These issues will be explored in an academic paper to be published roughly six months after her cross-Channel swim.

The success rate of the Dover-Calais swim is between 60 and 65%. Only slightly more than 1,000 people have completed the 21 miles since Captain Matthew Webb, smeared in porpoise oil, took the first epic plunge back in 1875. That is fewer people than those who have climbed Everest since it was first conquered in 1953.

Should Throsby join their ranks, it will add lustre to what she calls her "auto-ethnography". But the research project won't end there. "The second part will be a more conventional study of the community that surrounds an extreme sporting culture," she explains. "By looking at the obsessive end of sport we can learn about motivation, and that could be transferable to those who want a much more reasonable and moderate engagement with physical activity."

Aside from the Channel swimmers, there is an online community all over the world of long-distance swimmers training for stretches of water such as the Catalina Channel in California. This is comparable in length to the Channel, but not as tidal. "Our Channel still has an iconic status among marathon swimmers because of the challenges it poses," she says.

At the moment, Throsby is spending every weekend with the Kent-based community of groups who get together to train in Dover Harbour. "I shall be interviewing them at length, but it's already very clear that their motivations vary. Some are doing it for adventure, others because they enjoy a challenge. Then there are those who like to break records, raise funds for charity or simply improve their health and well-being."

Throsby will also be talking to the wider community, such as the trainers, swimmers' families and the boat pilots who offer guidance, support for swimmers in difficulty and sustenance every half hour or so: an energy drink, banana and – in her case – jelly babies. "Finally," she says, "there are the volunteers who come to the harbour every weekend to give us food, offer encouragement and look after our shoes while we're away."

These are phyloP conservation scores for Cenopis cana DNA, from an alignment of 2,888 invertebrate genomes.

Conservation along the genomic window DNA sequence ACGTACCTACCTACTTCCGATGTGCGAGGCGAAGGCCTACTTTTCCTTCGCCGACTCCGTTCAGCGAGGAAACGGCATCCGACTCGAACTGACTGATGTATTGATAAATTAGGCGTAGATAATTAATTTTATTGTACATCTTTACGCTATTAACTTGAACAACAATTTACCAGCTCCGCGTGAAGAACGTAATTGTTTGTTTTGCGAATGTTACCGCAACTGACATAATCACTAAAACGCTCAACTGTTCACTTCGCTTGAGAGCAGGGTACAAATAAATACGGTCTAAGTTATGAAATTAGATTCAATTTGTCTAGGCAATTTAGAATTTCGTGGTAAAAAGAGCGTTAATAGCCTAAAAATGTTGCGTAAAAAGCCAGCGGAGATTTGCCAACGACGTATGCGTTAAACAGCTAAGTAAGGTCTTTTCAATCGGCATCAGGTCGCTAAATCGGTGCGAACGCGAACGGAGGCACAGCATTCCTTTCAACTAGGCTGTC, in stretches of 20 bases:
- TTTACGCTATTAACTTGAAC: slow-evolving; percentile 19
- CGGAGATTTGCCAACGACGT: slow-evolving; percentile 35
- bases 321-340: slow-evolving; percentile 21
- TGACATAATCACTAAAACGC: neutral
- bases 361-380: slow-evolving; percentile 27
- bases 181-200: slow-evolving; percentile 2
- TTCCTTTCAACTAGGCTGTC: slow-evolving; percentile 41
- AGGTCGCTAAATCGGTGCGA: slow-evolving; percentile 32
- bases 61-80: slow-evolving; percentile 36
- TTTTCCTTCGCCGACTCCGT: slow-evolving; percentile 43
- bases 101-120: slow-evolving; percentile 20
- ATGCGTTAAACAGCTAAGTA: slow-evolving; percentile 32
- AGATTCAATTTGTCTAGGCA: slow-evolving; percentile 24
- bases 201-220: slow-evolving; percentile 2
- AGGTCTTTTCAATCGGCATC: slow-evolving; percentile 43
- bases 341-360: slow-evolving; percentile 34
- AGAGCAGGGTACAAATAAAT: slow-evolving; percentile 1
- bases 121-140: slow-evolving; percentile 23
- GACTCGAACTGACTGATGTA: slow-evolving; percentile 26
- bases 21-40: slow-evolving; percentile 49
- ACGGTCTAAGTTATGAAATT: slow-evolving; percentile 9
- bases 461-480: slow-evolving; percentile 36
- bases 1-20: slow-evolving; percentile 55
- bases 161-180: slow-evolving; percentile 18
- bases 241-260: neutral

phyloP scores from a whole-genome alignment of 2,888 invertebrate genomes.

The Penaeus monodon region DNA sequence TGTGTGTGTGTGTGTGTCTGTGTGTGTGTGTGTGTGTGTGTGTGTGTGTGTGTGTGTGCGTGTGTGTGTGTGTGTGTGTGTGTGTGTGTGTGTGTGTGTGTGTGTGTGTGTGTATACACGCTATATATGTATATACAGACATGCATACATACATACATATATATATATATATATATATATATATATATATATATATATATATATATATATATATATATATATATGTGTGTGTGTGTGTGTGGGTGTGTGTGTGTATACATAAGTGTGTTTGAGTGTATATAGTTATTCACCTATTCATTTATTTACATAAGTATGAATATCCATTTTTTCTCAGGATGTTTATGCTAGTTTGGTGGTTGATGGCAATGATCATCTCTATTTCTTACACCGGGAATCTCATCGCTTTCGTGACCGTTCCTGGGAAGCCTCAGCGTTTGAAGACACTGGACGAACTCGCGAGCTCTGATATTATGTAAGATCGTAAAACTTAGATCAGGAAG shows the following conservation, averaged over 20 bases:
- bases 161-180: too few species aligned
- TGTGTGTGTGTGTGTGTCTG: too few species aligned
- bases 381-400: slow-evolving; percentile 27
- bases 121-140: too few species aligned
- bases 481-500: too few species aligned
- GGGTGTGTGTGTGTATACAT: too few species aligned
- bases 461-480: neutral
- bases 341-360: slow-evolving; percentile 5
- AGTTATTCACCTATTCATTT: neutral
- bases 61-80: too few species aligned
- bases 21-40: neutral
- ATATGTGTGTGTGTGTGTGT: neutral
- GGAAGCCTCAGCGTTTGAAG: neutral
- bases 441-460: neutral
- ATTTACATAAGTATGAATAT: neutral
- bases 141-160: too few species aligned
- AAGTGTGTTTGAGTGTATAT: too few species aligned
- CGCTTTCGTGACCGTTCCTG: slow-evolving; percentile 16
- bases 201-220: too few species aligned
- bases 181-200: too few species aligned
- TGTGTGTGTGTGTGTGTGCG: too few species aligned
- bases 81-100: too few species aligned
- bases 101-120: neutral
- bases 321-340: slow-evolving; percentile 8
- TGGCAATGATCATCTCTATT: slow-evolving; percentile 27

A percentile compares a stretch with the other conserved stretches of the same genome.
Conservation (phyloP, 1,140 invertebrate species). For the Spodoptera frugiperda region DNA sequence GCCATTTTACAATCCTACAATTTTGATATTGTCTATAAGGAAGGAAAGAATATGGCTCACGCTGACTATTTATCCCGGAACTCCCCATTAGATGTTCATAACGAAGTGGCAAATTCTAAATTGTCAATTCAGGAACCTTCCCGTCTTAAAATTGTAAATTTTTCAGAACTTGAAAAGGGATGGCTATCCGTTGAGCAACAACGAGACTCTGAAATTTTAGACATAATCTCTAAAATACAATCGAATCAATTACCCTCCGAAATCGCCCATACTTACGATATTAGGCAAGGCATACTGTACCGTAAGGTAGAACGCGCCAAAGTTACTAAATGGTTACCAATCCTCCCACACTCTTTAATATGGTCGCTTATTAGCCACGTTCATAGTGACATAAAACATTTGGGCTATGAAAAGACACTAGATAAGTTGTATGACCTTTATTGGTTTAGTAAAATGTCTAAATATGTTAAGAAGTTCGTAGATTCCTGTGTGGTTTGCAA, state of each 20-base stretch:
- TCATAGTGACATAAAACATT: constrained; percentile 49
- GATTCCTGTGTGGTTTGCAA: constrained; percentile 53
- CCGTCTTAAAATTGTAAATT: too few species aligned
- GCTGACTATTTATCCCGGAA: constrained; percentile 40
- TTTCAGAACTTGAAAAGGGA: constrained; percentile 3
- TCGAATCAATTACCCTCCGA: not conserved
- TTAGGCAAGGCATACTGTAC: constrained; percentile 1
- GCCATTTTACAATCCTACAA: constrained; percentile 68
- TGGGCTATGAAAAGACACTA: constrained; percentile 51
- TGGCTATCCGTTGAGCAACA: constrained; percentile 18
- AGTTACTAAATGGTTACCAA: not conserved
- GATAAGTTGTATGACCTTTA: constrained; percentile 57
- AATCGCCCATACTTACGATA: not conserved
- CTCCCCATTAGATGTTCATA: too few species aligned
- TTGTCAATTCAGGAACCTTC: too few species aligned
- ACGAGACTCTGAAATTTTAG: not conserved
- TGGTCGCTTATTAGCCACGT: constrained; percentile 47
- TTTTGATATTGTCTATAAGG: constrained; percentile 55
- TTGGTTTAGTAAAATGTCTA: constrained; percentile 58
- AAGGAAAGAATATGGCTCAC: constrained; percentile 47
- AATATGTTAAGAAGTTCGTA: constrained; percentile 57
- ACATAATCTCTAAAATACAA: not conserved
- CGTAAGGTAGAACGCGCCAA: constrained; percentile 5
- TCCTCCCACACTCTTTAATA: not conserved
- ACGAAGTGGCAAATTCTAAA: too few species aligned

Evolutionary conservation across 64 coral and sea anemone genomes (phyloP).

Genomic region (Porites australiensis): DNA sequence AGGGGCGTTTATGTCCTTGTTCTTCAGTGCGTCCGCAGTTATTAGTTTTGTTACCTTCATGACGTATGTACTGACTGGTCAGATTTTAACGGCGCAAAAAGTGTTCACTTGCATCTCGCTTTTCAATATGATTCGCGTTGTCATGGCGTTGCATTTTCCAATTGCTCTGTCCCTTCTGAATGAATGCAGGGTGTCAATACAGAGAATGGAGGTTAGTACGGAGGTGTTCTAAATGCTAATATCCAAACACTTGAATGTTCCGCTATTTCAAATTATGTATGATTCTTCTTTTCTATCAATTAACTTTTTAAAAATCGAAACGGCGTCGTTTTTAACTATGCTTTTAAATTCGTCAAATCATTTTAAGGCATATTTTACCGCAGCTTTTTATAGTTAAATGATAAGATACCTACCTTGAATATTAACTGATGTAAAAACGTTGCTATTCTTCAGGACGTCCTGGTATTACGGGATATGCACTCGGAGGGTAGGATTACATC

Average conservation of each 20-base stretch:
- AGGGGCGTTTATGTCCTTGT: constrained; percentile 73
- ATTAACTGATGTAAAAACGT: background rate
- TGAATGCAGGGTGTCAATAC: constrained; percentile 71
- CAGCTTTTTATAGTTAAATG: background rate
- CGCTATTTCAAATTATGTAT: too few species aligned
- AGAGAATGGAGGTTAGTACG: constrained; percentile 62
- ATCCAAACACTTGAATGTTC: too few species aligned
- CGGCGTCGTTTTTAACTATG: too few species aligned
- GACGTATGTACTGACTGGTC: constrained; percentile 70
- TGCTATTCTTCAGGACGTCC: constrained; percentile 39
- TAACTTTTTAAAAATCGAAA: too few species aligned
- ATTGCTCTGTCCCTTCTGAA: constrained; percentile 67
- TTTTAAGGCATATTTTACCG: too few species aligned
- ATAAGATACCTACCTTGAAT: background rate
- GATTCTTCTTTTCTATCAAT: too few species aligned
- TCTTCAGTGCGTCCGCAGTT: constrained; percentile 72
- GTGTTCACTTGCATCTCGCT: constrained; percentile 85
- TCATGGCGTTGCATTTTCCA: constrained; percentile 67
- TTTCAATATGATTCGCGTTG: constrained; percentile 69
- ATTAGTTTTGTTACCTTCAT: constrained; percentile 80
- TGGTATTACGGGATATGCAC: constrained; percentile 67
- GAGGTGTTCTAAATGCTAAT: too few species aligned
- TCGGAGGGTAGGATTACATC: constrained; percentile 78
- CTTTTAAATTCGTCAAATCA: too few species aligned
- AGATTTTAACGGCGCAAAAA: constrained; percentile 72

The aquatic sociologist insists that swimming long distances is relaxing and "empties the mind". She knows that in her own case, however, she is going to have to fill that mind quickly. Once the swimming is over, the writing has to start in earnest.

Jul 18, 2010

2010 USMS 10K Championships Start & my race experience

Start of the Race, those that know my stroke will notice where I am, Ha, Ha!

Swimming with the Big Dogs, what an experience! U.S. Masters National Championship for the 10k marathon race was a solid success for me and a wonderful experience participating with 200 plus total marathon swimmers from 22 states some of them former world record holders, a number that have already done the English Channel and other large marathon events. 

I placed 5th in my age group (45 - 49, they break down every 5 years) and 51st overall. It took me just over 2 hours and 50 minutes to complete the 6.2 mile course (2:52.26 to be exact). This is a personal best for me and I dropped 14 minutes from my previous 10k just 3 weeks prior.

Here is the sun rising just before warm-ups! what a beautiful view:

The event was held at Morse Reservoir in Noblesville, Indiana in very warm (hot by my definition these days) of 84f. The water was so warm that dehydration and heat stroke was as reality. The water being so warm of course had algae blooming very thick (...think very diluted split pea soup, I could barely see my hands as they entered the water and pulled beneath my chest). The air temperature was also in the high 80's when the gun went off at 7:00am. So the total thermal heat load was some 160 degrees which is huge almost comparable to the Hawaii Iron man. In the end, everyone was safe but seriously dehydrated. I have probably drank the better part of 1-2 gallons of various fluids since then Saturday after the race until Sunday evening.